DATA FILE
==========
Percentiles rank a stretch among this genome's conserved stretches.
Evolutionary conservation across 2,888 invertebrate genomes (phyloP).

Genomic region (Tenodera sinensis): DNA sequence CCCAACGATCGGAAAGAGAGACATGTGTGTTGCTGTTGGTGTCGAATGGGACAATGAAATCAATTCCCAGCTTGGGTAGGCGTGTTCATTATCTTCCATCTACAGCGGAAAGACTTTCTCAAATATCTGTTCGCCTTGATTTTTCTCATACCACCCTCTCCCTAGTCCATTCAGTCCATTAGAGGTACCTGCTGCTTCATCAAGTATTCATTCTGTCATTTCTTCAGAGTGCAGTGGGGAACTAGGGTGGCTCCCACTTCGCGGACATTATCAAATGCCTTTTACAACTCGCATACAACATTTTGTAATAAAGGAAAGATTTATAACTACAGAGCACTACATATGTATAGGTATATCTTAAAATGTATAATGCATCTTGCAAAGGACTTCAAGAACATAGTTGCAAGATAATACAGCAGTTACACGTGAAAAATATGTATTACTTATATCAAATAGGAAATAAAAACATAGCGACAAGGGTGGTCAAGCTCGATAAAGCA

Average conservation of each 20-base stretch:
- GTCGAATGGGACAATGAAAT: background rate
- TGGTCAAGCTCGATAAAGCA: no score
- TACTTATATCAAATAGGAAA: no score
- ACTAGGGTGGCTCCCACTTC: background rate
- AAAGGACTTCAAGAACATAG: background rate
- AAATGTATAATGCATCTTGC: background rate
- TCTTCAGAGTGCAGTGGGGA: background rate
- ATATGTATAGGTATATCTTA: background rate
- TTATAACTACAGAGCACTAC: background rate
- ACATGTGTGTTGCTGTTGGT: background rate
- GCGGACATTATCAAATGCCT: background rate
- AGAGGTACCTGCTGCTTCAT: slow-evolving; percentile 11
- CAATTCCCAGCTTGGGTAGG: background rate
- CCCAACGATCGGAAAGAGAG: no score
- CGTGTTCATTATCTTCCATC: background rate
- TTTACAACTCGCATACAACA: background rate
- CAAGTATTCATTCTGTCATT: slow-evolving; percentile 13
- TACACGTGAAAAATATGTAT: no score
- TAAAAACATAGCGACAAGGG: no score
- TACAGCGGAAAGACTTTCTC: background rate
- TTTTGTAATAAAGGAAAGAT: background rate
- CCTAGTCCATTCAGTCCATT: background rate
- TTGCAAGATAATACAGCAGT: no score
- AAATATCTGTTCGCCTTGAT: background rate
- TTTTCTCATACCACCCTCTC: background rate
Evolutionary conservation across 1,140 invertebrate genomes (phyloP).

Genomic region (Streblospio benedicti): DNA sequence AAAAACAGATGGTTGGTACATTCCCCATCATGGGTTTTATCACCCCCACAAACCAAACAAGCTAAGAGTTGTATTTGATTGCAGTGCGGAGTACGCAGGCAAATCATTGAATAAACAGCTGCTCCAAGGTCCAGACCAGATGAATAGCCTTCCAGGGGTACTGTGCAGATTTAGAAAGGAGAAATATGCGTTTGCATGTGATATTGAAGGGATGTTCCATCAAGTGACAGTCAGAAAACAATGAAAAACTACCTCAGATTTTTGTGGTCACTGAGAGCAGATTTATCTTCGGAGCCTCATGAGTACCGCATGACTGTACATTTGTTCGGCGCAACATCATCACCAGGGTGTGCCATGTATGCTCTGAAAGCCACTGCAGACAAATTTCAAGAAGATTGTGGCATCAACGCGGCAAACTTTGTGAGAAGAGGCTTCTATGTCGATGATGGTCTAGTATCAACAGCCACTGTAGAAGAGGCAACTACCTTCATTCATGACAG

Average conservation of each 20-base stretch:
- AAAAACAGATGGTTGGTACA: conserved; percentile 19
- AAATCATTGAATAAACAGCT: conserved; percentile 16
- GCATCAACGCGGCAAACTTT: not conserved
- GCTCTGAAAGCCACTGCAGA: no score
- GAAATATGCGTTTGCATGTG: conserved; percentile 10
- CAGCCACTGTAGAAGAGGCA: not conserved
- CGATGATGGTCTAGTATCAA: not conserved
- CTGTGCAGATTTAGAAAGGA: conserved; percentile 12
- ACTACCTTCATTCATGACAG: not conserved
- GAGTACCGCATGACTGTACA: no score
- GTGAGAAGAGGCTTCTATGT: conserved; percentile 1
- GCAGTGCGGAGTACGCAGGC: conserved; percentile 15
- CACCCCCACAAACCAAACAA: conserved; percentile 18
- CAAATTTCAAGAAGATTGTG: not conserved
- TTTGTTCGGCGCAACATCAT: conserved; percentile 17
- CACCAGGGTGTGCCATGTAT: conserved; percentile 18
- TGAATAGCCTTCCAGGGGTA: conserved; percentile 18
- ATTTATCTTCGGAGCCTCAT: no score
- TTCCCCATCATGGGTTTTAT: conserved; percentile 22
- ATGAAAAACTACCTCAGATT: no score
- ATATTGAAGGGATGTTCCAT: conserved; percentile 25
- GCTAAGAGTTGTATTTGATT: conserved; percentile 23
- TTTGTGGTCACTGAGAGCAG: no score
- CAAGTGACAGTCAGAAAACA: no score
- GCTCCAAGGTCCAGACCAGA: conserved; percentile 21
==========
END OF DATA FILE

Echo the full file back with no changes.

Percentiles rank a stretch among this genome's conserved stretches.
Evolutionary conservation across 2,888 invertebrate genomes (phyloP).

Genomic region (Tenodera sinensis): DNA sequence CCCAACGATCGGAAAGAGAGACATGTGTGTTGCTGTTGGTGTCGAATGGGACAATGAAATCAATTCCCAGCTTGGGTAGGCGTGTTCATTATCTTCCATCTACAGCGGAAAGACTTTCTCAAATATCTGTTCGCCTTGATTTTTCTCATACCACCCTCTCCCTAGTCCATTCAGTCCATTAGAGGTACCTGCTGCTTCATCAAGTATTCATTCTGTCATTTCTTCAGAGTGCAGTGGGGAACTAGGGTGGCTCCCACTTCGCGGACATTATCAAATGCCTTTTACAACTCGCATACAACATTTTGTAATAAAGGAAAGATTTATAACTACAGAGCACTACATATGTATAGGTATATCTTAAAATGTATAATGCATCTTGCAAAGGACTTCAAGAACATAGTTGCAAGATAATACAGCAGTTACACGTGAAAAATATGTATTACTTATATCAAATAGGAAATAAAAACATAGCGACAAGGGTGGTCAAGCTCGATAAAGCA

Average conservation of each 20-base stretch:
- GTCGAATGGGACAATGAAAT: background rate
- TGGTCAAGCTCGATAAAGCA: no score
- TACTTATATCAAATAGGAAA: no score
- ACTAGGGTGGCTCCCACTTC: background rate
- AAAGGACTTCAAGAACATAG: background rate
- AAATGTATAATGCATCTTGC: background rate
- TCTTCAGAGTGCAGTGGGGA: background rate
- ATATGTATAGGTATATCTTA: background rate
- TTATAACTACAGAGCACTAC: background rate
- ACATGTGTGTTGCTGTTGGT: background rate
- GCGGACATTATCAAATGCCT: background rate
- AGAGGTACCTGCTGCTTCAT: slow-evolving; percentile 11
- CAATTCCCAGCTTGGGTAGG: background rate
- CCCAACGATCGGAAAGAGAG: no score
- CGTGTTCATTATCTTCCATC: background rate
- TTTACAACTCGCATACAACA: background rate
- CAAGTATTCATTCTGTCATT: slow-evolving; percentile 13
- TACACGTGAAAAATATGTAT: no score
- TAAAAACATAGCGACAAGGG: no score
- TACAGCGGAAAGACTTTCTC: background rate
- TTTTGTAATAAAGGAAAGAT: background rate
- CCTAGTCCATTCAGTCCATT: background rate
- TTGCAAGATAATACAGCAGT: no score
- AAATATCTGTTCGCCTTGAT: background rate
- TTTTCTCATACCACCCTCTC: background rate
Evolutionary conservation across 1,140 invertebrate genomes (phyloP).

Genomic region (Streblospio benedicti): DNA sequence AAAAACAGATGGTTGGTACATTCCCCATCATGGGTTTTATCACCCCCACAAACCAAACAAGCTAAGAGTTGTATTTGATTGCAGTGCGGAGTACGCAGGCAAATCATTGAATAAACAGCTGCTCCAAGGTCCAGACCAGATGAATAGCCTTCCAGGGGTACTGTGCAGATTTAGAAAGGAGAAATATGCGTTTGCATGTGATATTGAAGGGATGTTCCATCAAGTGACAGTCAGAAAACAATGAAAAACTACCTCAGATTTTTGTGGTCACTGAGAGCAGATTTATCTTCGGAGCCTCATGAGTACCGCATGACTGTACATTTGTTCGGCGCAACATCATCACCAGGGTGTGCCATGTATGCTCTGAAAGCCACTGCAGACAAATTTCAAGAAGATTGTGGCATCAACGCGGCAAACTTTGTGAGAAGAGGCTTCTATGTCGATGATGGTCTAGTATCAACAGCCACTGTAGAAGAGGCAACTACCTTCATTCATGACAG

Average conservation of each 20-base stretch:
- AAAAACAGATGGTTGGTACA: conserved; percentile 19
- AAATCATTGAATAAACAGCT: conserved; percentile 16
- GCATCAACGCGGCAAACTTT: not conserved
- GCTCTGAAAGCCACTGCAGA: no score
- GAAATATGCGTTTGCATGTG: conserved; percentile 10
- CAGCCACTGTAGAAGAGGCA: not conserved
- CGATGATGGTCTAGTATCAA: not conserved
- CTGTGCAGATTTAGAAAGGA: conserved; percentile 12
- ACTACCTTCATTCATGACAG: not conserved
- GAGTACCGCATGACTGTACA: no score
- GTGAGAAGAGGCTTCTATGT: conserved; percentile 1
- GCAGTGCGGAGTACGCAGGC: conserved; percentile 15
- CACCCCCACAAACCAAACAA: conserved; percentile 18
- CAAATTTCAAGAAGATTGTG: not conserved
- TTTGTTCGGCGCAACATCAT: conserved; percentile 17
- CACCAGGGTGTGCCATGTAT: conserved; percentile 18
- TGAATAGCCTTCCAGGGGTA: conserved; percentile 18
- ATTTATCTTCGGAGCCTCAT: no score
- TTCCCCATCATGGGTTTTAT: conserved; percentile 22
- ATGAAAAACTACCTCAGATT: no score
- ATATTGAAGGGATGTTCCAT: conserved; percentile 25
- GCTAAGAGTTGTATTTGATT: conserved; percentile 23
- TTTGTGGTCACTGAGAGCAG: no score
- CAAGTGACAGTCAGAAAACA: no score
- GCTCCAAGGTCCAGACCAGA: conserved; percentile 21